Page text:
Saint George: Turkish-born Roman soldier celebrated as the patron saint of England
A Picture of Saint George on his horse
Many people wrongly believe that the patron saint of England, Saint George, is of English heritage. However, despite being the symbol of the famed English principles of gallantry, chivalry and honor, George’s roots have nothing to do with England. Additionally, the life story of St. George as we know it today is not based on verifiable facts for the simple reason that very little or nothing at all is known about the actual man. Even so, Saint George is recognized by the church in light of the godly deeds he performed as described in the myths about him.
As the legend goes, Saint George was born to Christian parents in the Turkish region of Cappadocia during the 3rd century. George’s father met his demise when the lad was still young and his mother saw it fit to return to her home country, Palestine. It was in Palestine that George grew to maturity and upon attaining a befitting age he joined the Roman army and steadily rose through the ranks to become Tribune.
At around this time the Emperor of Rome, Diocletian, launched an anti-Christian campaign which he naturally required the army to help him enforce. George was however against participating in Christians’ persecution and practically demonstrated his stance by resigning from the Roman legions. Emperor Diocletian was infuriated by this turn of events and swiftly ordered the imprisonment of George and meting of torture on him in a bid to have him renounce his faith. Nevertheless, despite all the pain and anguish, George remained steadfast to his Christian faith. Finally, the angry Diocletian ordered that George be dragged through the streets of the town of Lydda (then known as Diospolis) before being beheaded. So touching was this incident that the Emperor’s own wife converted to Christianity. Unfortunately, she also met her death following execution orders from Diocletian.
Today George, as the patron saint of England, is most commonly portrayed riding on a stallion, dressed in a white tunic emblazoned with a red cross, as he battles a huge dragon in an attempt to rescue a fair maiden. This image is also based on a myth but which is quite unlike the one previously described. The legend has it that Saint George arrived at the city of Silene, Libya, alongside which was a massive pond that was home to a fearful dragon. The people of the town had decided to offer the dragon two sheep every day for food but the dragon demanded more and so the people began to offer it one sheep and one man. The man to be fed to the dragon was chosen by lots and one day the king’s daughter was the unfortunate choice. The king pleaded with the people but they would hear none of it – she was duly prepared and sent to become the dragon’s meal for the day.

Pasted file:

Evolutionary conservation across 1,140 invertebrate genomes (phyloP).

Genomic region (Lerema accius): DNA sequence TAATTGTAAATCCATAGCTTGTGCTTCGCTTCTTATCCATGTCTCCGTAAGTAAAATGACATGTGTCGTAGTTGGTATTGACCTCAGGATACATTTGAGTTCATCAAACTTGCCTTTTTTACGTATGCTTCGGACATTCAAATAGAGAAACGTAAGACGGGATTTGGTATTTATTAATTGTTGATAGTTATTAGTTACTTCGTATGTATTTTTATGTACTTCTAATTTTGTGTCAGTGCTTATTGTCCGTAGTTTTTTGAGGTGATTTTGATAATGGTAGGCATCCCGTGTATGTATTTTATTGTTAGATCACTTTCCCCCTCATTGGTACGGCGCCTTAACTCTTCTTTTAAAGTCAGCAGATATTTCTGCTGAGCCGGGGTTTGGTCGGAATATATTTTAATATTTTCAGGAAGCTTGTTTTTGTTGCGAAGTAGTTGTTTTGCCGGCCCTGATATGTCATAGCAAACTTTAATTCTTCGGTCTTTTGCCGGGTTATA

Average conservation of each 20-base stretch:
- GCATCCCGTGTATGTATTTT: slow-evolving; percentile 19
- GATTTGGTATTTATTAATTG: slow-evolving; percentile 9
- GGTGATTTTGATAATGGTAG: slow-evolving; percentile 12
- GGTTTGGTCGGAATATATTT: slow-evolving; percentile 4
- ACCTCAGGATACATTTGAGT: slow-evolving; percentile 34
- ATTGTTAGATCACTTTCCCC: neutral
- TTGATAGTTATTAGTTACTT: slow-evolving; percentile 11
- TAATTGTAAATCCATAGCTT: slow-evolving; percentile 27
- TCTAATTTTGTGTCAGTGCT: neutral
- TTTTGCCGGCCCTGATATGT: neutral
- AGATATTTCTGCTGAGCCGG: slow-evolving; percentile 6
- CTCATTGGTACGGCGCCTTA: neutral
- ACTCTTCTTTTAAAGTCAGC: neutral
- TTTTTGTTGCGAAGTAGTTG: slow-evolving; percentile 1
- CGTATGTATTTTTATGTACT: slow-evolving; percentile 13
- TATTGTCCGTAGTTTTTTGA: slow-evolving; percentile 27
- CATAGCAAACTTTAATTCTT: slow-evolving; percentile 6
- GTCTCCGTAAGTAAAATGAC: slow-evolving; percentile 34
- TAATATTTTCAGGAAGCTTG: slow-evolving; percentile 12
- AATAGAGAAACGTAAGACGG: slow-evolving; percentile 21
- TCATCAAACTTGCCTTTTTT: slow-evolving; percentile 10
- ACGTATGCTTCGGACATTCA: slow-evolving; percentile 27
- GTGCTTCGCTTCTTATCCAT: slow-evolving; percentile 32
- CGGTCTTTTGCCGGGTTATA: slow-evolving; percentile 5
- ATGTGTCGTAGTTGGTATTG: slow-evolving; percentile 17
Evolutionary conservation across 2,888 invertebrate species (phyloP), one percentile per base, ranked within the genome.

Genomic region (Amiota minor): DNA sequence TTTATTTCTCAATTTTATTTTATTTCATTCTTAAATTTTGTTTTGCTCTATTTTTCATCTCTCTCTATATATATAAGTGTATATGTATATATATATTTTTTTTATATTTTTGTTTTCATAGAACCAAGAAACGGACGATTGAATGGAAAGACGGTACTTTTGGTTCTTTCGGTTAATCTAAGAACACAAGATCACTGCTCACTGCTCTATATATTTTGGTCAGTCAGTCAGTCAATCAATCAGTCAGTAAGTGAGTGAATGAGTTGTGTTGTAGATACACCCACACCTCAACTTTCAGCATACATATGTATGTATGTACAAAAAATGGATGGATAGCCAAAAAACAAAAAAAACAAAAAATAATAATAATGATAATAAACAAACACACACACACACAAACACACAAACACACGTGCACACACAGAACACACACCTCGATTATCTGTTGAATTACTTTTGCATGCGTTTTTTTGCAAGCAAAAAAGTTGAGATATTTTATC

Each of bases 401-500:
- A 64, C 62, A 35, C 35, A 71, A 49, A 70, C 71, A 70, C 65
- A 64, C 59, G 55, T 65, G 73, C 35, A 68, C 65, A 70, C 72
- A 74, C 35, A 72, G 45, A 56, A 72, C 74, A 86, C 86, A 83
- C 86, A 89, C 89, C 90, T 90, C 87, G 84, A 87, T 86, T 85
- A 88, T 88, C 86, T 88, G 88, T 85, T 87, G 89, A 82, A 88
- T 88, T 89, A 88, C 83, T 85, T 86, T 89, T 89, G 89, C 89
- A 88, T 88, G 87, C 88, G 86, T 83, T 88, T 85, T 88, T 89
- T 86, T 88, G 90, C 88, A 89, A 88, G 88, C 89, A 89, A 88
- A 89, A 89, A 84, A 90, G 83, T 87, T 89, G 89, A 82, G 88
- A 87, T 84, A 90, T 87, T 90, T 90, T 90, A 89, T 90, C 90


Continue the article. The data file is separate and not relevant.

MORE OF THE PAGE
Luckily, this was the day Saint George had arrived and upon seeing her he sought to know what was amiss. The maiden told him about the dragon and urged him to escape before he too was devoured. Suddenly the dragon appeared and George, after praying to God, gallantly fought against it and then had the maiden tie her girdle around its neck before leading the now meek beast into town. Celebrations erupted in the town and the king and the people were all baptized as Christians before George slew the dragon. Later the king built the Our Lady of Saint George church and on its site sprang a fountain that produced water capable of healing the sick.